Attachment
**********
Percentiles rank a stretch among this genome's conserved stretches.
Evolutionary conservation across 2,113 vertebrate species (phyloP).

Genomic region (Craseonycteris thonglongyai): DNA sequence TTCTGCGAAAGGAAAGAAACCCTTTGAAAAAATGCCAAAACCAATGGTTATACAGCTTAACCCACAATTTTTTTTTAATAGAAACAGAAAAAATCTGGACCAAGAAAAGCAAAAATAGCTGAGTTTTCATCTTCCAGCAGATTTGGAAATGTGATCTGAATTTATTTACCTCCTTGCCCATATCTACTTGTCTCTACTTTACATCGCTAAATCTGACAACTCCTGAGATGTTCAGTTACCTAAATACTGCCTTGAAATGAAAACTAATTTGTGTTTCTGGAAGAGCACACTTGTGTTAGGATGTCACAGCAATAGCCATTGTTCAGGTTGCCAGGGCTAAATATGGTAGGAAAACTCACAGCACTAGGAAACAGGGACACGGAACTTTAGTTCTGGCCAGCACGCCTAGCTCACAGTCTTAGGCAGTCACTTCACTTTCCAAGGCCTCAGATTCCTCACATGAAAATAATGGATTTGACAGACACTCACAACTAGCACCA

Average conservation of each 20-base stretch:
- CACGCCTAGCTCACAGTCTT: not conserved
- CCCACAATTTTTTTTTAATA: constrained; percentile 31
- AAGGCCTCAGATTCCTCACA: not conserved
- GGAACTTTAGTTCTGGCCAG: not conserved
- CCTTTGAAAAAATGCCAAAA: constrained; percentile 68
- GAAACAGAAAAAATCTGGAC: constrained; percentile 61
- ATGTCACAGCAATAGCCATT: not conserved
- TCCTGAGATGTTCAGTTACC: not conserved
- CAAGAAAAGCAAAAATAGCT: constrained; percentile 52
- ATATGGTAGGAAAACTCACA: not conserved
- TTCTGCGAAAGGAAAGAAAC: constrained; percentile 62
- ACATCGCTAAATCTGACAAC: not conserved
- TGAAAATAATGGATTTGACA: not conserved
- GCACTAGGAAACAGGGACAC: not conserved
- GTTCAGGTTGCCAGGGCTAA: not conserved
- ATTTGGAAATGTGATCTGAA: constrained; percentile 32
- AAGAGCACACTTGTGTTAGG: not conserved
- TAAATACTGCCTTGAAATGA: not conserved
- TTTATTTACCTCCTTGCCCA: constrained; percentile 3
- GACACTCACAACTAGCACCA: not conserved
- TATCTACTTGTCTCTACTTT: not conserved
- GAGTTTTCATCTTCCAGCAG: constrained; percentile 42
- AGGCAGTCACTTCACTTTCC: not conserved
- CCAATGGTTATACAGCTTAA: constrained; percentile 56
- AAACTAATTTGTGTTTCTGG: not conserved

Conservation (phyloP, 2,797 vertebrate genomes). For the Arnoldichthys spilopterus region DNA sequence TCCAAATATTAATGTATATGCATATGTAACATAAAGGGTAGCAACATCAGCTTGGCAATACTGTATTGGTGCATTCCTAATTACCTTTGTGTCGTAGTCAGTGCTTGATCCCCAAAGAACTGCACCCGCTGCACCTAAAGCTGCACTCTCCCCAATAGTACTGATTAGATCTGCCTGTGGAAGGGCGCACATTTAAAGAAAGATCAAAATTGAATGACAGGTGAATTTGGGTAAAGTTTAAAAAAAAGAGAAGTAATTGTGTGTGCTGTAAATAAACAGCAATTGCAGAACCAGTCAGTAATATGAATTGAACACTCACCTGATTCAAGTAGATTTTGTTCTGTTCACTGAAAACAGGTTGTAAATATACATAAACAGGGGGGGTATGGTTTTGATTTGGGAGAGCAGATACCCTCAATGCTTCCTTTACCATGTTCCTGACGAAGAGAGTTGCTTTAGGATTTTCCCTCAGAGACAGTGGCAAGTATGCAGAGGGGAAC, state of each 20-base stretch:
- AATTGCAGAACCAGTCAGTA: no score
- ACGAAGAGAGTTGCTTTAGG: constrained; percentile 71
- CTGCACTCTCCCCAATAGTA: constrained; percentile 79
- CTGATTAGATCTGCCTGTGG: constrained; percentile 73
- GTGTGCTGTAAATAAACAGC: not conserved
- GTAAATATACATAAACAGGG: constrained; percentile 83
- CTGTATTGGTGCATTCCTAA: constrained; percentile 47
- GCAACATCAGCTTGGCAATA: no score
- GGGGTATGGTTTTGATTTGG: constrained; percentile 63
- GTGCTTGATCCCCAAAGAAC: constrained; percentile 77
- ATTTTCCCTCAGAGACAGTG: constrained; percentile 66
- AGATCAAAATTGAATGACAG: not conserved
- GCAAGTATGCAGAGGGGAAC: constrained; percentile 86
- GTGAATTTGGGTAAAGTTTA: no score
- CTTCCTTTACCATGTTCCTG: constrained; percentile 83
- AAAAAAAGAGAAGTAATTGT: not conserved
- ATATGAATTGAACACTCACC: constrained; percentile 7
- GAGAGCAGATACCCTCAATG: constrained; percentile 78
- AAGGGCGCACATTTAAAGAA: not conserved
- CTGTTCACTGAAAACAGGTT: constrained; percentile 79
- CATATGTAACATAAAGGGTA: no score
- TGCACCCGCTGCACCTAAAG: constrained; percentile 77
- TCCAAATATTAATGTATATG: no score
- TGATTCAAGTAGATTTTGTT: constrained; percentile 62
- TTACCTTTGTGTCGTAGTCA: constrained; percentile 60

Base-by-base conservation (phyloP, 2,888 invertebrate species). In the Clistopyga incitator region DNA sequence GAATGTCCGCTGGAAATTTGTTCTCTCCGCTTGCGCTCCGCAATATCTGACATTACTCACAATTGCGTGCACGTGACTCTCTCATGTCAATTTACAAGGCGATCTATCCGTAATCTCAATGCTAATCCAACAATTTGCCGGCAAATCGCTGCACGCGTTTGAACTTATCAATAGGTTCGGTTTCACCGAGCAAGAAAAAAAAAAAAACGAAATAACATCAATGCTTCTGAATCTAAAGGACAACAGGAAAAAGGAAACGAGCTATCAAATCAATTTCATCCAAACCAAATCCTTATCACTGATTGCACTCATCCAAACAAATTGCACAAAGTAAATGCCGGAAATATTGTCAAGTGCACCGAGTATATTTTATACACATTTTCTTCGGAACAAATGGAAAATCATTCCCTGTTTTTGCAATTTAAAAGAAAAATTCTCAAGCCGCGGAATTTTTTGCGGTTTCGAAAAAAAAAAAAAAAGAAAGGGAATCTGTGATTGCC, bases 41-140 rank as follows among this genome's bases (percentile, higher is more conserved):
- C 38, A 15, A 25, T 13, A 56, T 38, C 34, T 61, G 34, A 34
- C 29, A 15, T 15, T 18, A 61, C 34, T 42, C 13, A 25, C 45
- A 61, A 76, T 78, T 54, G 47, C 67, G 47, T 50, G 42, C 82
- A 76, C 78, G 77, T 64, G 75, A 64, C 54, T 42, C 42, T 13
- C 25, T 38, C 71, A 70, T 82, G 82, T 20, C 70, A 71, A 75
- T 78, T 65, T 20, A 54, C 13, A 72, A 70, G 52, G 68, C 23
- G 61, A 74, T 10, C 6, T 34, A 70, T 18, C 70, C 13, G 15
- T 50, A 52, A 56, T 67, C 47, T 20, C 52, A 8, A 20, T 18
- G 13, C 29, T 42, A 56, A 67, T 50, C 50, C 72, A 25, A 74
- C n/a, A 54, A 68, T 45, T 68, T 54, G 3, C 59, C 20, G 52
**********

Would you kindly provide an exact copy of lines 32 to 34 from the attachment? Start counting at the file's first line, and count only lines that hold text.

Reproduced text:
- ACGAAGAGAGTTGCTTTAGG: constrained; percentile 71
- CTGCACTCTCCCCAATAGTA: constrained; percentile 79
- CTGATTAGATCTGCCTGTGG: constrained; percentile 73